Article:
As most of you might know, I love history, and I’m always sensitive to the atrocities of war no matter which side that they occur on. In historical war dramas that involve the Revolutionary War, the British are normally portrayed as overly violent, pompous, daft, or other unsavoury characters.
I just feel that if there’s any violence inflicted on human beings, then you are not on the right side. The Revolutionary War was just a blood bath for power, and it tossed good, decent people into the world of spying, killing, ambushing, being killed/hanged/torn apart.
John Andre was a lovely, kind person who was artistic and despised brutality. American loyalists adored his pleasant demeanour. He believed in the ethical treatment of prisoners, but when the time came for him to be executed, he was hanged as a spy rather than being given an officer’s execution, which he had requested. Even the Colonial Army shed tears at his execution. He was just another person who had left a mother back home, with a love of culture, art, and education, but was born in the wrong time and place. Not so say that he was any sort of angel, being a spy and being the cause of the deaths of many American soldiers, but my meaning is that the Americans were no more good, and, in fact, they failed on many accounts regarding the treatment of British prisoners.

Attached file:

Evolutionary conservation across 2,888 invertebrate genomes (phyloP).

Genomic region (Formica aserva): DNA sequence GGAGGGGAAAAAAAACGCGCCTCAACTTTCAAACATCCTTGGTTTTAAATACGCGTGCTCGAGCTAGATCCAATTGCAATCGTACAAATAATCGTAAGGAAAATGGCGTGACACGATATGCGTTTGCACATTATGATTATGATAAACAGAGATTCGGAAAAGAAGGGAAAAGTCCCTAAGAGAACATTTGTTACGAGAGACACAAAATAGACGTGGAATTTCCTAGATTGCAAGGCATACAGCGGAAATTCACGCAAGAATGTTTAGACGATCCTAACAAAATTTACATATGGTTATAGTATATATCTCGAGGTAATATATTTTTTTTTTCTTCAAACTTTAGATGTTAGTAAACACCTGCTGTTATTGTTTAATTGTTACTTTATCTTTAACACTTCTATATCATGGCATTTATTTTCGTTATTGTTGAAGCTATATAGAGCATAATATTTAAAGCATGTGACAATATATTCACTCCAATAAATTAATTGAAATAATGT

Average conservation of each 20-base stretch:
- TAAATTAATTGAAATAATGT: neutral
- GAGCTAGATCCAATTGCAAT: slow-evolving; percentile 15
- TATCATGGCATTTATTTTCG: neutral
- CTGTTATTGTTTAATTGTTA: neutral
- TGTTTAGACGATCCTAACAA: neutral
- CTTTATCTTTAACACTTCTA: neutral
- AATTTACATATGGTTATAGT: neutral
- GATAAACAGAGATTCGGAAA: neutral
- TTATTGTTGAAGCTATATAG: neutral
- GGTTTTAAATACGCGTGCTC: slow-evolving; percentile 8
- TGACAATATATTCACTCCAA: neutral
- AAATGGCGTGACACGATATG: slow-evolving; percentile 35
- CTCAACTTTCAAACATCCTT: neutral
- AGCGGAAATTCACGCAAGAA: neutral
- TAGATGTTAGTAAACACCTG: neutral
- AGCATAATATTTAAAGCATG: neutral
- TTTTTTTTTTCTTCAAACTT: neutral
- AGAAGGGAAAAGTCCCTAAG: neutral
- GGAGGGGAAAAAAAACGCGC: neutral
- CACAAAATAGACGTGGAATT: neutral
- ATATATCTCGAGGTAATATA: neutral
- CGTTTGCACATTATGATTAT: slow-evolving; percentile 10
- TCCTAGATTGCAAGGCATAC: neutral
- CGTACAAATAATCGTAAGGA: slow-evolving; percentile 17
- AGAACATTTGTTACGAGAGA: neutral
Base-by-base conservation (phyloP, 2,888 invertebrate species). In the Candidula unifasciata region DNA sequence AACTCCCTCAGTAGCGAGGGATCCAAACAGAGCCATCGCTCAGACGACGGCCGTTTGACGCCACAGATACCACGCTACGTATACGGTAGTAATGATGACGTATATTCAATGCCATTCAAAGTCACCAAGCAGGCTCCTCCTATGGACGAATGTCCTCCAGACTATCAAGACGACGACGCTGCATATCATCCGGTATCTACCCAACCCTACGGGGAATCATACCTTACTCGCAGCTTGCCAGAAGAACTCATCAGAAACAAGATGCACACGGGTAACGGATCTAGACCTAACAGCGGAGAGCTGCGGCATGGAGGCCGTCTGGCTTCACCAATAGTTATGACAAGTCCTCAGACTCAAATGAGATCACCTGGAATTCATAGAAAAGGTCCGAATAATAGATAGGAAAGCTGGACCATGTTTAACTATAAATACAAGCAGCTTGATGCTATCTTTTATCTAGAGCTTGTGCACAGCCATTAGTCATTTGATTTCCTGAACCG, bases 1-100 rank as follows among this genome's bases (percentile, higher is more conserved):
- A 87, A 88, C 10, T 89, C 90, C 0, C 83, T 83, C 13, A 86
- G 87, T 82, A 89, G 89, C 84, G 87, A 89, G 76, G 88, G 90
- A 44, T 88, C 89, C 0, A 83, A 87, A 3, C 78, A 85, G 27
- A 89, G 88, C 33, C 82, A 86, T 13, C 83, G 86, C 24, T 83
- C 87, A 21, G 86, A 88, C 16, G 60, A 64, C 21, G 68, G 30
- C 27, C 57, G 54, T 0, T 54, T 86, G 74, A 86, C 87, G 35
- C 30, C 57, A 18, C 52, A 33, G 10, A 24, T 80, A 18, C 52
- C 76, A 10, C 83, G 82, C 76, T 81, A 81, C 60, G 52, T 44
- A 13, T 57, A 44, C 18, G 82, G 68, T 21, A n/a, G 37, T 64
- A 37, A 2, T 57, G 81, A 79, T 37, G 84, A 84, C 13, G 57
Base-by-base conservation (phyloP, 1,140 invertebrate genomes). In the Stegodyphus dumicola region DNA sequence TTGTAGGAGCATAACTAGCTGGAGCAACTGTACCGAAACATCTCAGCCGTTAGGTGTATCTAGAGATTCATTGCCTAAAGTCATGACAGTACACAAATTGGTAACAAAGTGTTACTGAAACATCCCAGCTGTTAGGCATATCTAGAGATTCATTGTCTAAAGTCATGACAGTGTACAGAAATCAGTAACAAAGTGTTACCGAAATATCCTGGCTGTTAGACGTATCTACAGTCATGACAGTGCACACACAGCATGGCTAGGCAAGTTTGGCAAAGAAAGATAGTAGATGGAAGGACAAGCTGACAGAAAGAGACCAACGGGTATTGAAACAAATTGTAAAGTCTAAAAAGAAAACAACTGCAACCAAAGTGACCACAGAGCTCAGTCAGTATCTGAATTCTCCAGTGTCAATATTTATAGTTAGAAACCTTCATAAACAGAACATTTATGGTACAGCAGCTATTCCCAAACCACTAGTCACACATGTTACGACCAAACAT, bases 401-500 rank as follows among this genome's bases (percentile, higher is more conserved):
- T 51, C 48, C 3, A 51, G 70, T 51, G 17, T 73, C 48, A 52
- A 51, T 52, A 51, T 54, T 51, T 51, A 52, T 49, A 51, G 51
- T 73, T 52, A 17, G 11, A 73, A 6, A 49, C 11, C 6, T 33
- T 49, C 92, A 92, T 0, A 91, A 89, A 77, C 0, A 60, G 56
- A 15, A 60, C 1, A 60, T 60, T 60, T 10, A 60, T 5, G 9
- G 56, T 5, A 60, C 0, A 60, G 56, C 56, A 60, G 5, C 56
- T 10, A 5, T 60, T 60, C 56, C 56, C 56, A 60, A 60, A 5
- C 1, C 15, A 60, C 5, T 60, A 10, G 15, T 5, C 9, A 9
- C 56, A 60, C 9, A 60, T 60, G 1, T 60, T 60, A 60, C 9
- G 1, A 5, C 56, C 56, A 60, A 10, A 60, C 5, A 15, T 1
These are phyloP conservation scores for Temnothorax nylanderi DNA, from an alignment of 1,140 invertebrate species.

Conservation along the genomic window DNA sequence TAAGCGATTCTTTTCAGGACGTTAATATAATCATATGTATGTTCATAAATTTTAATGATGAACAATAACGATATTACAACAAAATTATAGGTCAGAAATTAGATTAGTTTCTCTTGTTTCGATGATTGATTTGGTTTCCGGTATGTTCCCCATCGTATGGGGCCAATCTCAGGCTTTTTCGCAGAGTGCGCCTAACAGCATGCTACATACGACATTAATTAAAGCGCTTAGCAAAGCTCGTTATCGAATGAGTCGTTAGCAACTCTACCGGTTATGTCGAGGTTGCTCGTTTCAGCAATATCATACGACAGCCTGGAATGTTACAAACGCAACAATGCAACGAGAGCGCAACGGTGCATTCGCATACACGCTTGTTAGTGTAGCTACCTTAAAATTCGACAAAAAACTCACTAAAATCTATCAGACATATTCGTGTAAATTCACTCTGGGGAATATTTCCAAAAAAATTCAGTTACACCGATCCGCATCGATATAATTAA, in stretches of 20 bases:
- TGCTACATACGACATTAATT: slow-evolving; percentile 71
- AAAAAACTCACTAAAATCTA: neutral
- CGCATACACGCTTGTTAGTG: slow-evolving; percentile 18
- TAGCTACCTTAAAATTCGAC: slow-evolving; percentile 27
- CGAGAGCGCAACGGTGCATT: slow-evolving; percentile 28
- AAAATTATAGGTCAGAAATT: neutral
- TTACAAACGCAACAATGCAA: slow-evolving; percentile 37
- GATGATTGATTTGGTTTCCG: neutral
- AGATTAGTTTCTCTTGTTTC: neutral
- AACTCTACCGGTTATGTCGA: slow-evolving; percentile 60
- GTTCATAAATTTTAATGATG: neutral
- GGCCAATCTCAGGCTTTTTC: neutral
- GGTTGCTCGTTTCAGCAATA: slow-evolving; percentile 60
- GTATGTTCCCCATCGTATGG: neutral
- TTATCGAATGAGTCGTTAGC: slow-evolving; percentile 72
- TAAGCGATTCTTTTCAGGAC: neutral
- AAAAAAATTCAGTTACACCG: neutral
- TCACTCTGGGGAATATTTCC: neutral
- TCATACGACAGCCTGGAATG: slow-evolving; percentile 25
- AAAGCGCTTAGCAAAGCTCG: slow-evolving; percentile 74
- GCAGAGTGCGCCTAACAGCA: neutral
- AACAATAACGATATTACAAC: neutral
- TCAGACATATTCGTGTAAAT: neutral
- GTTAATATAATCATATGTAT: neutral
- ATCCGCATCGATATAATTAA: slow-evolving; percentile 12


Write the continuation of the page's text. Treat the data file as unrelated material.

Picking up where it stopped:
I feel as though the death of John Andre really reminded everyone – on every angle – that they were all brothers fighting and killing one another over taxes and land. That freedom and power, whomever won it, had already come at such a high cost.
An eyewitness account of John Andre in his final moments before his hanging as a spy:
“Major André walked from the stone house, in which he had been confined, between two of our subaltern officers, arm in arm; the eyes of the immense multitude were fixed on him, who, rising superior to the fears of death, appeared as if conscious of the dignified deportment which he displayed. He betrayed no want of fortitude, but retained a complacent smile on his countenance, and politely bowed to several gentlemen whom he knew, which was respectfully returned. It was his earnest desire to be shot, as being the mode of death most conformable to the feelings of a military man, and he had indulged the hope that his request would be granted. At the moment, therefore, when suddenly he came in view of the gallows, he involuntarily started backward, and made a pause.”
- An eyewitness account of the last day of Major André can be found in the book The American Revolution: From the Commencement to the Disbanding of the American Army Given in the Form of a Daily Journal, with the Exact Dates of all the Important Events; Also, a Biographical Sketch of the Most Prominent Generals by James Thatcher, M.D., a surgeon in the American Revolutionary Army: